Excuse me. I am late getting this to you because I was pressure washing a playroom rug that was being turned into a canvas by a certain 1 year old and his newest find – the kids brown paint.
But I’m super excited to share this with you because MY PLANTS WERE DYING AND WE CAN NOT HAVE THAT.
Today we are talking drainage. Not the kind you get from allergy season or a particularly bad cold. Drainage as in, the kind that if it doesn’t exist, it kills even the hardiest of plants. So my house is on a little hill. The driveway actually slopes toward the house and in the past year or so, my plants started looking a little pathetic. They would be getting brown spots, dead branches and we didn’t exactly know why. Was it dogs peeing on it? Was it bad soil or not enough fertilizer? Too much fertilizer?
After a little digging, we realized the cause was root rot. It is caused by overwatering…..but we literally never water our plants. So we started watching what would happen when it rained and then we realized the issue. The rain from the driveway would run down toward the house and hit this front island and create a miniature version of the Mississippi river. It would wash away all our mulch, lots of soil and basically make a giant mess. As you can see, it killed one of my front bushes and a few mini azaleas. Boo. Hiss. Throwing rotten tomatoes.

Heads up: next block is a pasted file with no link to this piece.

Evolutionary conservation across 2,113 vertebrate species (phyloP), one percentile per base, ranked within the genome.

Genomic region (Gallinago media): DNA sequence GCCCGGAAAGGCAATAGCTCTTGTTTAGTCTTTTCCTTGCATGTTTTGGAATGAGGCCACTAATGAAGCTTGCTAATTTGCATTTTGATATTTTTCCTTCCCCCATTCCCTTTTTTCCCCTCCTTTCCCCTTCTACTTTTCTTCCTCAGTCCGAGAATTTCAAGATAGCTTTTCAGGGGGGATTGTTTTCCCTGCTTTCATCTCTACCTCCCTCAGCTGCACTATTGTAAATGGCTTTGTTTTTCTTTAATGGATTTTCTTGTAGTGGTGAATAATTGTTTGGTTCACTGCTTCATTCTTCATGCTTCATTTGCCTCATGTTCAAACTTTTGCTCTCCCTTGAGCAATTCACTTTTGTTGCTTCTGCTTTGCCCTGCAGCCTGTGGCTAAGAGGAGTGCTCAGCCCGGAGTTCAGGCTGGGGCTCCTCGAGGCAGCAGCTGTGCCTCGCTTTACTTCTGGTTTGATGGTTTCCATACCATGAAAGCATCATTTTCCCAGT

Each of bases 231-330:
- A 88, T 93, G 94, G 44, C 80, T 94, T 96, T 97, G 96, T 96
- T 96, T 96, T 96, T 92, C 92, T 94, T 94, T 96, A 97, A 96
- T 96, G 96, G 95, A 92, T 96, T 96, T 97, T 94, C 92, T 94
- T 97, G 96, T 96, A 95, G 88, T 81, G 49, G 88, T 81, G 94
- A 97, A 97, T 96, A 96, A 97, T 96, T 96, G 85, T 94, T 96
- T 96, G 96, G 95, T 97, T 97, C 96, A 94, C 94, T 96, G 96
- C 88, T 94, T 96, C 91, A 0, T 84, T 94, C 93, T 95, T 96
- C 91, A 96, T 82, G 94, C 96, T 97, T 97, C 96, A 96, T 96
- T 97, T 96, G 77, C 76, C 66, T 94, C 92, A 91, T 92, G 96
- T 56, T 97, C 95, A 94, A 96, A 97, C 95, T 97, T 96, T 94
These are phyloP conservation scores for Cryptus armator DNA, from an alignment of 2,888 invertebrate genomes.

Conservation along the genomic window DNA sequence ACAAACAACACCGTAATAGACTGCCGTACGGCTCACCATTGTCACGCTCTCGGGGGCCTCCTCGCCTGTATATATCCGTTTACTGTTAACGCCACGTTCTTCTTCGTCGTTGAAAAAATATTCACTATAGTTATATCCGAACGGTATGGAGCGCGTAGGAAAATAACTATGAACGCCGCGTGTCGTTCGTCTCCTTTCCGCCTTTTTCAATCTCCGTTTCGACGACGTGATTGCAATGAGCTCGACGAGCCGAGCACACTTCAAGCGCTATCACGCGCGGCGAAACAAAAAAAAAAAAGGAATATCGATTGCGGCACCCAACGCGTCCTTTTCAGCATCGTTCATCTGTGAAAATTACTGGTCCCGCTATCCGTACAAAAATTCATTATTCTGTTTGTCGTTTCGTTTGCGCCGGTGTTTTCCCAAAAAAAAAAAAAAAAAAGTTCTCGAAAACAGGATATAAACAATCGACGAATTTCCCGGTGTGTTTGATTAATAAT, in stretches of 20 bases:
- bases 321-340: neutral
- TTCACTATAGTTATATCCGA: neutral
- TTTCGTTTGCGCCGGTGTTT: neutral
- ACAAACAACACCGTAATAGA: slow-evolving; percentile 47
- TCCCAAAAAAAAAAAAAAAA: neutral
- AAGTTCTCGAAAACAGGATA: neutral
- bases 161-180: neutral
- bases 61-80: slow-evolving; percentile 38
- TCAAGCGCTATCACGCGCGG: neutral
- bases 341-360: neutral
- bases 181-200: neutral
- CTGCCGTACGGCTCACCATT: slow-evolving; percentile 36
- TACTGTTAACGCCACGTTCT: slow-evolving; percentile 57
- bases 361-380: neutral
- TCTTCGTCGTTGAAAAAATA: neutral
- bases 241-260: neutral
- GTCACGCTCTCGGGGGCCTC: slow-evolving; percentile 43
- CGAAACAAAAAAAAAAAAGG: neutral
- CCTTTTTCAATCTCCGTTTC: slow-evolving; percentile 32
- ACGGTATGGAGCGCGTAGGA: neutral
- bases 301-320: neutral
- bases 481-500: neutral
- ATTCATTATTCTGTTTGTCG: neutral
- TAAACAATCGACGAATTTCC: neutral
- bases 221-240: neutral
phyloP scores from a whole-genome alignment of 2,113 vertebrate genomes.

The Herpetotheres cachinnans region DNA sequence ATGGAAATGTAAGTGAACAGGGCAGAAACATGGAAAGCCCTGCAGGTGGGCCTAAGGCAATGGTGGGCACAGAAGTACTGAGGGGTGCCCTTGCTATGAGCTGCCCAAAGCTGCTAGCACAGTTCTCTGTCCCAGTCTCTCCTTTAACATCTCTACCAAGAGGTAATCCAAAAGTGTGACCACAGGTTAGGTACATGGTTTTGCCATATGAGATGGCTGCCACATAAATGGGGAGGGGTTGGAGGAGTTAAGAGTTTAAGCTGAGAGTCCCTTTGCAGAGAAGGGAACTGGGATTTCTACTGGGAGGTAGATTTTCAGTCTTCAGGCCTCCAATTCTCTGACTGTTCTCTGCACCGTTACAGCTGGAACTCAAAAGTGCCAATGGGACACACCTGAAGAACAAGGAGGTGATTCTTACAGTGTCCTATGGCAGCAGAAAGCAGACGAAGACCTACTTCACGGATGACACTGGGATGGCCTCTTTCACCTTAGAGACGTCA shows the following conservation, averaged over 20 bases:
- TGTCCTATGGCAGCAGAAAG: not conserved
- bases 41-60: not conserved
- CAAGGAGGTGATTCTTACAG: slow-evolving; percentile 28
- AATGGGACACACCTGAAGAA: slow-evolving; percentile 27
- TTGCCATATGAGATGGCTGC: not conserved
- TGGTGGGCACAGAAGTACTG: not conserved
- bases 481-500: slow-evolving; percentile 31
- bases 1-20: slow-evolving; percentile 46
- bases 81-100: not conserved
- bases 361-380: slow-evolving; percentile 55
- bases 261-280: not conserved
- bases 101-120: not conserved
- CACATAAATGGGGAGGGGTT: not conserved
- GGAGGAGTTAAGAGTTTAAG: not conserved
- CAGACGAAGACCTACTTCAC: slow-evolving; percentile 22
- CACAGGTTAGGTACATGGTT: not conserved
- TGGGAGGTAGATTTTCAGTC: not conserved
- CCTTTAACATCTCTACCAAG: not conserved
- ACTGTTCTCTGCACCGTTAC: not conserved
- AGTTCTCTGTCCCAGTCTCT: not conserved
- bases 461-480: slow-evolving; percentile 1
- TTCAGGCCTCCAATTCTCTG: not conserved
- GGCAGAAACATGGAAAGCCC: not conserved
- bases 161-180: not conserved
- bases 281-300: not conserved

So the best course of action was to remove all the dead stuff and put in a drain. We talked to a landscape designer friend who recommended putting in a drain the entire length of the island and we felt fairly confident that this would solve our issues. Not all of our issues. I mean….there isn’t a solution for insanity and overactive reproduction. Or is there? 🙂
The kids were all about helping….
Gotta love a little leg pop when digging 🙂
My big boys showing that tree who is boss….
This might be my favorite photo ever. Muscles are serious business.
With a bit of investigative work, I realized how big a job it was to put in a french drain. You have to dig a trench, pack it, put gravel down, put a perforated pipe in that is covered with a giant sock and then back fill. So when I saw these all-in-one type drains at Home Depot, I was like DONE. It’s called an EZ Drain and it’s supposedly way way easier. Hence the name.
So basically the tag said it is a 4″ drain with a sock already on it holding in the ‘pebbles’ aka substitute gravel. You dig a ditch, throw this in and back fill. No hauling gravel which is basically the worst part.
We also got two of these large drains so that the areas where we knew we had puddling, it would drain immediately into the pipe.
LJ has mad drain modeling skills. Also I miss his hair. He got his summer cut and I’m all like “WHO ARE YOU AND Why are you calling me mom?!”
The idea at first was to put the drain next to the stairway. We quickly learned this wouldn’t work.
There was a little bit of planning required because you can’t turn the pipe. It stays pretty straight and thankfully it is on a slope so we just had to keep it under ground to have proper drainage.